A recent article (May issue of the Logging and Sawmilling Journal) on highlights of a panel discussion organized by the Council of Forest Industries (COFI) in Prince George proposes a co-operative approach between government, industry and consultants on how to best use the fibre remaining at roadside after logging.
COFI started by canvassing 19 interior forest companies to estimate what was happening in the bush.
Estimates of residuals left after logging varied from 12 per cent of the harvest to 30 per cent. The panel members emphasized that “we need that fibre” and to extract it requires a re-definition of forest management including integrated planning and harvest regimes.
The objective includes removing the different types of fibre in as few passes as possible.
The forest companies, government and consultants would be wise not to work in isolation.
“It would pay dividends to involve from an early date logging contractors who will end up investing in a harvesting system and trying to make it work.”
It will also be important to include logging equipment manufacturers to develop or modify a new range of equipment to effectively deal with the different fibre types.
The author also discussed the importance of working with First Nations who control access to the use of their traditional territories.
The recent court victories have not necessarily brought justice and streamlining is needed in the land referral process.
As pointed out by one of the participants, it is critical to deal with the fibre issue now since it is predicted that in the next 10 years, two to three more mills in B.C. are likely to close in addition to the ones already shut down and slowdowns (shorter production hours per week) in the remaining mills are likely.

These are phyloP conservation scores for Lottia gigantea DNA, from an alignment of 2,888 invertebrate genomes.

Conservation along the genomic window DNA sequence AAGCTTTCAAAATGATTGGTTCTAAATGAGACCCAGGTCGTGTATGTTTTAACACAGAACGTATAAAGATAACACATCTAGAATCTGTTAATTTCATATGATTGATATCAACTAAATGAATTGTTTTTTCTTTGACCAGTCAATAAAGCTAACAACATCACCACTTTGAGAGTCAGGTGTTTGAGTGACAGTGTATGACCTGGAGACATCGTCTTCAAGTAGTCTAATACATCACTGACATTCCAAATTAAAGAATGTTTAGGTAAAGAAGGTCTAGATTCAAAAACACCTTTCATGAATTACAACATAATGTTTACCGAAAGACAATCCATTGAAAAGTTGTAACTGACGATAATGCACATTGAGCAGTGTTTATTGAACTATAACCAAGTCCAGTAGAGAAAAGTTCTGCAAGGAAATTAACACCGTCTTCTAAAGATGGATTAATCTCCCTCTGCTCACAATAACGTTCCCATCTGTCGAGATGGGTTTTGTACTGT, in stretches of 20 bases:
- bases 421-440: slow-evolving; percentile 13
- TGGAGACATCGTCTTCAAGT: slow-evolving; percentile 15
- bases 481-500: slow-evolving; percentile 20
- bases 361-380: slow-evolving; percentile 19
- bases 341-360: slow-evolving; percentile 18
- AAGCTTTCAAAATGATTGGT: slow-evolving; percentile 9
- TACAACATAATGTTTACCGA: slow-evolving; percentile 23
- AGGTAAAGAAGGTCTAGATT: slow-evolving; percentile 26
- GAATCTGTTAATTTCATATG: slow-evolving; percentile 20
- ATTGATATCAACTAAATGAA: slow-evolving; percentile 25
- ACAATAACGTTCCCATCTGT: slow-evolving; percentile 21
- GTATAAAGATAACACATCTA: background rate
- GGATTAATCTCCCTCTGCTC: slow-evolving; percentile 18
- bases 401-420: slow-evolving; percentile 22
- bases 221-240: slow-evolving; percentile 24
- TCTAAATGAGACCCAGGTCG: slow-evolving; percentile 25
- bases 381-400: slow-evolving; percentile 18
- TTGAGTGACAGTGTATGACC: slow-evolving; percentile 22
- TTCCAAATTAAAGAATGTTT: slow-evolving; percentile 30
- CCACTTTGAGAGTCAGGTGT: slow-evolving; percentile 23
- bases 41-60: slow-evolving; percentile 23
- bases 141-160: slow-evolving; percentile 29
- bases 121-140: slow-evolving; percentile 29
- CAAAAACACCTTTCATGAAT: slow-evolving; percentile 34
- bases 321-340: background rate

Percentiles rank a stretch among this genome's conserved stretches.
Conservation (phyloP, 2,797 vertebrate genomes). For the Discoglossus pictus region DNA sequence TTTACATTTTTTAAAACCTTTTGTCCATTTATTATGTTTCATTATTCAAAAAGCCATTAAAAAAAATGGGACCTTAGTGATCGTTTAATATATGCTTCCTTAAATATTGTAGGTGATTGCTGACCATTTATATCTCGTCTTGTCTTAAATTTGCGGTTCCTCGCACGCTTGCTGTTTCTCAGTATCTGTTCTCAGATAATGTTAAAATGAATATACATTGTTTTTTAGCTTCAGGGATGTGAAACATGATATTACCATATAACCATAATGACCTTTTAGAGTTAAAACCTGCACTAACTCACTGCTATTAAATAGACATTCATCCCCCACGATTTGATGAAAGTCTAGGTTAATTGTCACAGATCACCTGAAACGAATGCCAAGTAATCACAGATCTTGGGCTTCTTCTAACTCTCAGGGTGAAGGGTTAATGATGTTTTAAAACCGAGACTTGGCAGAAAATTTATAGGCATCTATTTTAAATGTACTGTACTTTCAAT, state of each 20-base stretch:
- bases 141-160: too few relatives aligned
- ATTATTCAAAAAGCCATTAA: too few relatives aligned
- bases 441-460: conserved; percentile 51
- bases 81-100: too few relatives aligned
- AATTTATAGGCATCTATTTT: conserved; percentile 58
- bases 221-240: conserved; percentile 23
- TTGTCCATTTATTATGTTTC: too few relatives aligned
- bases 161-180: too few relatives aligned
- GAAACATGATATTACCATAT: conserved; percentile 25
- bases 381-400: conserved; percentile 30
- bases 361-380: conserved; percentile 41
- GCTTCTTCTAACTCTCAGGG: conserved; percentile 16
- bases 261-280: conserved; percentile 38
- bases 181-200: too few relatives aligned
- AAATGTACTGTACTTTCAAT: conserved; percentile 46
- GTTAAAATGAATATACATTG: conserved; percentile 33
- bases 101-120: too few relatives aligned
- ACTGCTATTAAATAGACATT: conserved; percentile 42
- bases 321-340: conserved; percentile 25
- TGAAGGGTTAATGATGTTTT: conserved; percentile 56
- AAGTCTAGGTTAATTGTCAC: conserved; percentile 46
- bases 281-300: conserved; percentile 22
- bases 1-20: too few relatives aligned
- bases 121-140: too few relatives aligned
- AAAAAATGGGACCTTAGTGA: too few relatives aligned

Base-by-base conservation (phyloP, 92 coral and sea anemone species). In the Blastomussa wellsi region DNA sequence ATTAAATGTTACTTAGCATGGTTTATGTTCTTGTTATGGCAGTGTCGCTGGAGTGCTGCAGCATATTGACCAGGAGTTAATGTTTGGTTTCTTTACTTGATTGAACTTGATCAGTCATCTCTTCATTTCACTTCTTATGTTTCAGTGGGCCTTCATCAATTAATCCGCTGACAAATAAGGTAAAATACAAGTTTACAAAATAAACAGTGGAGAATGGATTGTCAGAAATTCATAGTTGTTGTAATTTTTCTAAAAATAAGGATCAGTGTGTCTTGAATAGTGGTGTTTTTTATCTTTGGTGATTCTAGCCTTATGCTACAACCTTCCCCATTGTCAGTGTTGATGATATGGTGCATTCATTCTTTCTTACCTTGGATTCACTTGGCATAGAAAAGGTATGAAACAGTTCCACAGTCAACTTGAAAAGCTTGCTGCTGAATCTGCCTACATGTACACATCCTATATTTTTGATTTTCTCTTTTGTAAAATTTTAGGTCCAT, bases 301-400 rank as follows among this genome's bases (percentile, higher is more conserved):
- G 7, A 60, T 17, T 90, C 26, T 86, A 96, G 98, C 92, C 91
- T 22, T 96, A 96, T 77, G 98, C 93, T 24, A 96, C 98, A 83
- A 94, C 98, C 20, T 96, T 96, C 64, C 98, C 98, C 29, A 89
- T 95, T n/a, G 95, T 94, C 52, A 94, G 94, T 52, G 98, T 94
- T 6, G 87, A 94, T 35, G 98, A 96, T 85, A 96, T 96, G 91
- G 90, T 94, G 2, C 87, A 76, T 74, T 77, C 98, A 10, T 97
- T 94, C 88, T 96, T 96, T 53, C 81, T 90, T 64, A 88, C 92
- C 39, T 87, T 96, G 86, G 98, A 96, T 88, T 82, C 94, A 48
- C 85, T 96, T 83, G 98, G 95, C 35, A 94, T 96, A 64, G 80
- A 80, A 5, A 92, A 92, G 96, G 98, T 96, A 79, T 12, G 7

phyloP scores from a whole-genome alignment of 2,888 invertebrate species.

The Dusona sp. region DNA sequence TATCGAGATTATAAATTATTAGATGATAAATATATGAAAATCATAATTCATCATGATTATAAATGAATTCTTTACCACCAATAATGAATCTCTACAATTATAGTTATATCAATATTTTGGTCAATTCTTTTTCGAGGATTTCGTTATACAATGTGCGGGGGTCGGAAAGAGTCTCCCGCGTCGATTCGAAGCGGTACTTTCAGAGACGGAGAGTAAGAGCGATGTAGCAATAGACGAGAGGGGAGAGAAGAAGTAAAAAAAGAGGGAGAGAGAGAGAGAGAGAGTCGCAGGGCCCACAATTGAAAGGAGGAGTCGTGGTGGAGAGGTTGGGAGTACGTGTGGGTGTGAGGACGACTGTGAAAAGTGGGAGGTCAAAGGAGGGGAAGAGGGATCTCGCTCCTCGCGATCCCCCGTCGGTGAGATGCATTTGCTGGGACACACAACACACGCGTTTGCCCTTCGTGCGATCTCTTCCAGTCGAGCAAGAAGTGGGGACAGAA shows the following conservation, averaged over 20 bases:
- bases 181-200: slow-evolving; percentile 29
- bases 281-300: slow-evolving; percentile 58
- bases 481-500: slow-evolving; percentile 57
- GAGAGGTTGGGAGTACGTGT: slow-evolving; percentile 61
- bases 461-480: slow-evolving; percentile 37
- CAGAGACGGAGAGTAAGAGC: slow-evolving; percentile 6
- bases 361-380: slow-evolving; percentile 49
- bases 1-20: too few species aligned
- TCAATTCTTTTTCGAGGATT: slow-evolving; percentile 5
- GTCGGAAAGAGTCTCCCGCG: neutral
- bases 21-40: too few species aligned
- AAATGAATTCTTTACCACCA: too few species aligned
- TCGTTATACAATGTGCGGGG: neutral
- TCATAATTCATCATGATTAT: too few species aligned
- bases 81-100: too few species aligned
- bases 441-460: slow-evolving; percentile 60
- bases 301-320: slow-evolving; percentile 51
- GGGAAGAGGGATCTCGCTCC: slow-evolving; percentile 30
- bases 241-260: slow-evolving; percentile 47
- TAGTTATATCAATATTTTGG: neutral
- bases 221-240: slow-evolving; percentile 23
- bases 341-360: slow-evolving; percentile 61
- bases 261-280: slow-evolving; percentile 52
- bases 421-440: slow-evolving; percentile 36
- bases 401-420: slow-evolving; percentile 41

The most probable locations for the closures will be in the Prince George and Cariboo regions, followed by the Kootenays.
In the same issue an article by Tony Krazanowski “Advancing woody biomass inventory precision for forest residues in Canada” an updated inventory (2013/14) of biomass was presented.
Using a new inventory of mills producing over 100,000 cubic metres of logs, mill and road side harvest residues are estimated to nearly 51 million oven dried tonnes.
When converted to energy equivalents it is over one billion gigajoules which at $4 per gigajoule represents a value of $4 billion for Canada. As expected, B.C. has the majority of forest residues with a 40 per cent estimate of this total.
A third article in the same journal describes a project in the village of Telkwa using wood waste from a small sawmill operation to heat a school, municipal building, local business and private homes within 200 metres of the boiler.
Support for the project came from the Ominica Beetle Action Coalition Committee and the Wood Waste to Heat Initiative. Wood slabs from the mill were chipped into useable fuel instead of burning as waste.
Jim Hilton is a professional agrologist and forester who has lived and worked in the Cariboo Chilcotin for the past 40 years. Now retired, Hilton still volunteers his skills with local community forests organizations.